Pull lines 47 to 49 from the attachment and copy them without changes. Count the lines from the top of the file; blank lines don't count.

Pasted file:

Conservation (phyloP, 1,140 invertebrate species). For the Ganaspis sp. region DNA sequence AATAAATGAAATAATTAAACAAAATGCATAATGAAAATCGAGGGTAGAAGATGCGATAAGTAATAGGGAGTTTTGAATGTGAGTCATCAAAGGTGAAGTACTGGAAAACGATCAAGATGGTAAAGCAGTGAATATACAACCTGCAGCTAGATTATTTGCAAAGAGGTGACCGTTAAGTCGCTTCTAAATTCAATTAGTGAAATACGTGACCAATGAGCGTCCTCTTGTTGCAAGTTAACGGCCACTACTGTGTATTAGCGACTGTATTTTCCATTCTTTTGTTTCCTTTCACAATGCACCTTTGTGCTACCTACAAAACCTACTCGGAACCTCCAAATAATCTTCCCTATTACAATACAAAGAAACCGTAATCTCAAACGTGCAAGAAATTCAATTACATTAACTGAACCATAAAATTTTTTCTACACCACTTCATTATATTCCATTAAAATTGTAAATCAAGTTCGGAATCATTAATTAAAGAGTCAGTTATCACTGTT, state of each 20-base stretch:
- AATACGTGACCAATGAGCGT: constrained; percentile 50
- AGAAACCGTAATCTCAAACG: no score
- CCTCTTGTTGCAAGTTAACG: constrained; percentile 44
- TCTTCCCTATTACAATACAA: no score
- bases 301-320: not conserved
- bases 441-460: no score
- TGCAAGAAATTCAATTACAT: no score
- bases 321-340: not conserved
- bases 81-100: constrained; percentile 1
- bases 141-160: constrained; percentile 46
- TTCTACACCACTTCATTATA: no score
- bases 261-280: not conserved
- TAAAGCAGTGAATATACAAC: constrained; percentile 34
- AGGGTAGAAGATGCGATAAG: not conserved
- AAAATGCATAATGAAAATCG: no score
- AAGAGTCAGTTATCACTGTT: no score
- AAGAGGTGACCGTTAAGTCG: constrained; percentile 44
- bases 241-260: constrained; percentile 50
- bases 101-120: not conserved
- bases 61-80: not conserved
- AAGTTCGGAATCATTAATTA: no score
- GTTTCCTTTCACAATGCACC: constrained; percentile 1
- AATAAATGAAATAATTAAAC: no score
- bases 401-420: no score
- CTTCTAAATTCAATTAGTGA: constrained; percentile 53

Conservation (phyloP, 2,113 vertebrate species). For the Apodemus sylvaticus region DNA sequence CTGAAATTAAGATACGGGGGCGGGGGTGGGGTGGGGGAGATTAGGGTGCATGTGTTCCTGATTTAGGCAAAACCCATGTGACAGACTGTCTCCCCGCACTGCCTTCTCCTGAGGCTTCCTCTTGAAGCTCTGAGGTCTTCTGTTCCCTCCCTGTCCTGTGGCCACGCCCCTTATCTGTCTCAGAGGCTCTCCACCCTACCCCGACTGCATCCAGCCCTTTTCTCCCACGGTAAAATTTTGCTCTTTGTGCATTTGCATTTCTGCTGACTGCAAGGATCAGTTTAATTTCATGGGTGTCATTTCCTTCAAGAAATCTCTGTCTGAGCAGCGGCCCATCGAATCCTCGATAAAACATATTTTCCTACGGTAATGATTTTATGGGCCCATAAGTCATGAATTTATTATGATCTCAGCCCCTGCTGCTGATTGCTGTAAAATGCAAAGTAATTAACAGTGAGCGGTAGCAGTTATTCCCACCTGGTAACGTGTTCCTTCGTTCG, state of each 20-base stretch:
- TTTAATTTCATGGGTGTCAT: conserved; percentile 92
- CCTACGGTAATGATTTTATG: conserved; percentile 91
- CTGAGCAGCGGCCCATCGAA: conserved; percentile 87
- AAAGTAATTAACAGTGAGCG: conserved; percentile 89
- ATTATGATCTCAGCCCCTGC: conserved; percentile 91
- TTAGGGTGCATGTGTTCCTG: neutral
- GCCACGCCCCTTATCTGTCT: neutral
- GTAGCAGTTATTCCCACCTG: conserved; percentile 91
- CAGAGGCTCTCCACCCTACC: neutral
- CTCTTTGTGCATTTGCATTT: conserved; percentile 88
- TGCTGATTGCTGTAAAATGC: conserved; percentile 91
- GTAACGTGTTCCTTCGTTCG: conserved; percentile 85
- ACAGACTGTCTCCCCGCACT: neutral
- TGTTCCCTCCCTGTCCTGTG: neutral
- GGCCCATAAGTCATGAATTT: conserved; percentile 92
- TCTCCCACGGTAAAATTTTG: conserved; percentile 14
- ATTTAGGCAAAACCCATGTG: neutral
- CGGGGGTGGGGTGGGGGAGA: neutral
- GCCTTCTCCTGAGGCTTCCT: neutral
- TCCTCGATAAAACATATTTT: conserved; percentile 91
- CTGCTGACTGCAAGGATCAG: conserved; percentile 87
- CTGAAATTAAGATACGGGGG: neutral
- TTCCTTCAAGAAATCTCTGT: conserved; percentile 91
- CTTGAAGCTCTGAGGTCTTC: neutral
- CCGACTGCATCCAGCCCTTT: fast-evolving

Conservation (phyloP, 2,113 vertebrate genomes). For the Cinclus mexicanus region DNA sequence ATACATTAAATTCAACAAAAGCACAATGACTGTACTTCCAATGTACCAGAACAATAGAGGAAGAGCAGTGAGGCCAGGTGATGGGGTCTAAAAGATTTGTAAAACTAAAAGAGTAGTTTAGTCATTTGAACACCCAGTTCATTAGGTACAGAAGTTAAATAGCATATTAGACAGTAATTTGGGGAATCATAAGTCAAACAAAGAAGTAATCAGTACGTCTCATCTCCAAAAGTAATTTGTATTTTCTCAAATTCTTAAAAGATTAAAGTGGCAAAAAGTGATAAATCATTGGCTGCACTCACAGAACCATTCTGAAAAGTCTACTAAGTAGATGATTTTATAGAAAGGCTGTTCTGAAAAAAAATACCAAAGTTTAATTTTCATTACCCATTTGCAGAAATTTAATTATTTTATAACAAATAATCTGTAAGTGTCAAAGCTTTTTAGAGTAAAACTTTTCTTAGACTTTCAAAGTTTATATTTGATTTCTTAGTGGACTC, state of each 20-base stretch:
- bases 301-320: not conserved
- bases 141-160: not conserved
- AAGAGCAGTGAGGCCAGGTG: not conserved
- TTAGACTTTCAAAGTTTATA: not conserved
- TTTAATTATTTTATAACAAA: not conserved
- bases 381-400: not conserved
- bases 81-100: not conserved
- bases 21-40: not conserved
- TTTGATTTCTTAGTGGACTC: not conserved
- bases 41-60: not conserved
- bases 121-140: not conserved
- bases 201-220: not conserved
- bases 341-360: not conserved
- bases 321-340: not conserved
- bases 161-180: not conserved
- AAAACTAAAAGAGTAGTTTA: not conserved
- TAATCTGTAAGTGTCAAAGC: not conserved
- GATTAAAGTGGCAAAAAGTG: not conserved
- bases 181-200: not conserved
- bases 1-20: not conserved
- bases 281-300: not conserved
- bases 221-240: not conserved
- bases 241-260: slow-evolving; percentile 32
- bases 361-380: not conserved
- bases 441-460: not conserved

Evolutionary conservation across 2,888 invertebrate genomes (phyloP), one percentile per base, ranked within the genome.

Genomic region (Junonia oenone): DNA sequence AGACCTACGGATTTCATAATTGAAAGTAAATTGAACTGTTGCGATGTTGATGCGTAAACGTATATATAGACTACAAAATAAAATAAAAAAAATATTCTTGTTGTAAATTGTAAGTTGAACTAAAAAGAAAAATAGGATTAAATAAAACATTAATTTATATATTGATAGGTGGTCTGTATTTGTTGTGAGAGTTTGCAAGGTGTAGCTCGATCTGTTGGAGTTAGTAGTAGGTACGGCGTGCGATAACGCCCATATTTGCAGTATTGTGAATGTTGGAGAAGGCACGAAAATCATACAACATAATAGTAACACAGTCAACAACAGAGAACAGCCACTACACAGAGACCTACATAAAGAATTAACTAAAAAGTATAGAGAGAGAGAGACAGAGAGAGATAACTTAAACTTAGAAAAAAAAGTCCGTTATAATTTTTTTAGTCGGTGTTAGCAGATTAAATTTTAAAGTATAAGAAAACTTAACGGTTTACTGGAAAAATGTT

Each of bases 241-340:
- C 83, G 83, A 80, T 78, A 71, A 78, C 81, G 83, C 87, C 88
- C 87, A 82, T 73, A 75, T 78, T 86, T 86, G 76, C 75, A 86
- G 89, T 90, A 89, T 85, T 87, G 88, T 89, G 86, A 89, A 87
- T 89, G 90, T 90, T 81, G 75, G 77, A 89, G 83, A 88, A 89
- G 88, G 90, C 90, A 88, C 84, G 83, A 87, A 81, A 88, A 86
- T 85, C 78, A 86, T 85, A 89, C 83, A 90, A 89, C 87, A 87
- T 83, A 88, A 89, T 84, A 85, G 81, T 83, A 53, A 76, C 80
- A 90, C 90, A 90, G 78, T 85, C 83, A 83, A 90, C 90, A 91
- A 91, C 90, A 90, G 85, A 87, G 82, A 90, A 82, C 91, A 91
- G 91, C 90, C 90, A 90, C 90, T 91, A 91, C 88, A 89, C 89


- TCCTCGATAAAACATATTTT: conserved; percentile 91
- CTGCTGACTGCAAGGATCAG: conserved; percentile 87
- CTGAAATTAAGATACGGGGG: neutral